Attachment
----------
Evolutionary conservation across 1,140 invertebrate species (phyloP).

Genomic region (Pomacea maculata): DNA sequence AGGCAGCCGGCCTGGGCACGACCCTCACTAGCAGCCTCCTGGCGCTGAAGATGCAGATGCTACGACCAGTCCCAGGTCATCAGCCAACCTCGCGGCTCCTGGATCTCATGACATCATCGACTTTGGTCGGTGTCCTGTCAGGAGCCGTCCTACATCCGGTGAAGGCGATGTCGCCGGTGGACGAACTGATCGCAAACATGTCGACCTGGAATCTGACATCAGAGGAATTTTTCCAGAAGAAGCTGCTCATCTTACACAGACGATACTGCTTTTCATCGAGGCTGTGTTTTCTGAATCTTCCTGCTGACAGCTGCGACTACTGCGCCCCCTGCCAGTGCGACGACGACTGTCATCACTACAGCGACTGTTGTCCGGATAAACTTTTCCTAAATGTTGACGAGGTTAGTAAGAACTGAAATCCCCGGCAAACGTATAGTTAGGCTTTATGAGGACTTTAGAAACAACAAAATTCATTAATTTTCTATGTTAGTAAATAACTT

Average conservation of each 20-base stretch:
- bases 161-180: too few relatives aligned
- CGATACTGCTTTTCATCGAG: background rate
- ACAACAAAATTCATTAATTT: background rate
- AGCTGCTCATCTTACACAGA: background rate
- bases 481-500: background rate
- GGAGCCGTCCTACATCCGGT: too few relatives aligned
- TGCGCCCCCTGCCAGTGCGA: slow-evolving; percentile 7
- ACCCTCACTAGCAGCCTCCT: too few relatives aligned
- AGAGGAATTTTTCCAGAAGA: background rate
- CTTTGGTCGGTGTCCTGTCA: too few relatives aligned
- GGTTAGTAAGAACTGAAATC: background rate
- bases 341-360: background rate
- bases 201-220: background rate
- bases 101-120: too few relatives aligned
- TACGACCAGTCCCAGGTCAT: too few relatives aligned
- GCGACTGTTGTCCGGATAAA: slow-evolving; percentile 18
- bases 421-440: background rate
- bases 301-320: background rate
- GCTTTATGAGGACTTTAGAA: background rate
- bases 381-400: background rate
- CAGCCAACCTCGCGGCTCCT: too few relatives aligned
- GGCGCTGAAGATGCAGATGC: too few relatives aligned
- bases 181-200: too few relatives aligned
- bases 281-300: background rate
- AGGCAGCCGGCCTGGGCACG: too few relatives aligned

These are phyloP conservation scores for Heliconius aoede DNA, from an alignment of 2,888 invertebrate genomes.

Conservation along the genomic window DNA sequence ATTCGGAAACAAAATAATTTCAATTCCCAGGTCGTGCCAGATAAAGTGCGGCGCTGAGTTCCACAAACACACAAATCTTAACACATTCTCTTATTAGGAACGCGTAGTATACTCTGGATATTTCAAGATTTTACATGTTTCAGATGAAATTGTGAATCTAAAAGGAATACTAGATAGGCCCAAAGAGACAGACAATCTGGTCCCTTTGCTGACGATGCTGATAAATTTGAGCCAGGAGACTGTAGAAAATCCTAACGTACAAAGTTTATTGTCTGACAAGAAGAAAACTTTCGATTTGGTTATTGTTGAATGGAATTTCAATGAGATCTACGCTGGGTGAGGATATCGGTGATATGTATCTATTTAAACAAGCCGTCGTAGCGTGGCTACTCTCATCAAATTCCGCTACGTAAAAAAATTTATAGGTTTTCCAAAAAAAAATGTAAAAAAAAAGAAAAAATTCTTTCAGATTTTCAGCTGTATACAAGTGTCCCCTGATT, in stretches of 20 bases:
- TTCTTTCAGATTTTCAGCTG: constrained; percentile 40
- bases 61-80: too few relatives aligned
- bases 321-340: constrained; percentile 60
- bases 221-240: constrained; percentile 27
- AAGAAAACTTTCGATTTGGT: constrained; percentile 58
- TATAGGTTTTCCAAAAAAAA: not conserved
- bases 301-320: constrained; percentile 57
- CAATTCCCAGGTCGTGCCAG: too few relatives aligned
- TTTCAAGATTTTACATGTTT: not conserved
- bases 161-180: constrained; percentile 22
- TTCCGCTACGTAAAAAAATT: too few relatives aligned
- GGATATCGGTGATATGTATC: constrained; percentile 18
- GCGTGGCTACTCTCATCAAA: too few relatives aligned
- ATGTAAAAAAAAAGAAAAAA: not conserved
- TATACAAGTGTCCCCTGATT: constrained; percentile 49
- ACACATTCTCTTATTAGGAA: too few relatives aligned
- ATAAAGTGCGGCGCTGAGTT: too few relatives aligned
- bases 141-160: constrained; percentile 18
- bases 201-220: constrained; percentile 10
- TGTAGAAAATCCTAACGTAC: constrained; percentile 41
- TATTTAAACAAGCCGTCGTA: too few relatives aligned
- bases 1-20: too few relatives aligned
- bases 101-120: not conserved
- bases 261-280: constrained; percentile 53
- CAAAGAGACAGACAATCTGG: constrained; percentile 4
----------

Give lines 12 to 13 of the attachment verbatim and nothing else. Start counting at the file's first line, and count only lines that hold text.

- AGAGGAATTTTTCCAGAAGA: background rate
- CTTTGGTCGGTGTCCTGTCA: too few relatives aligned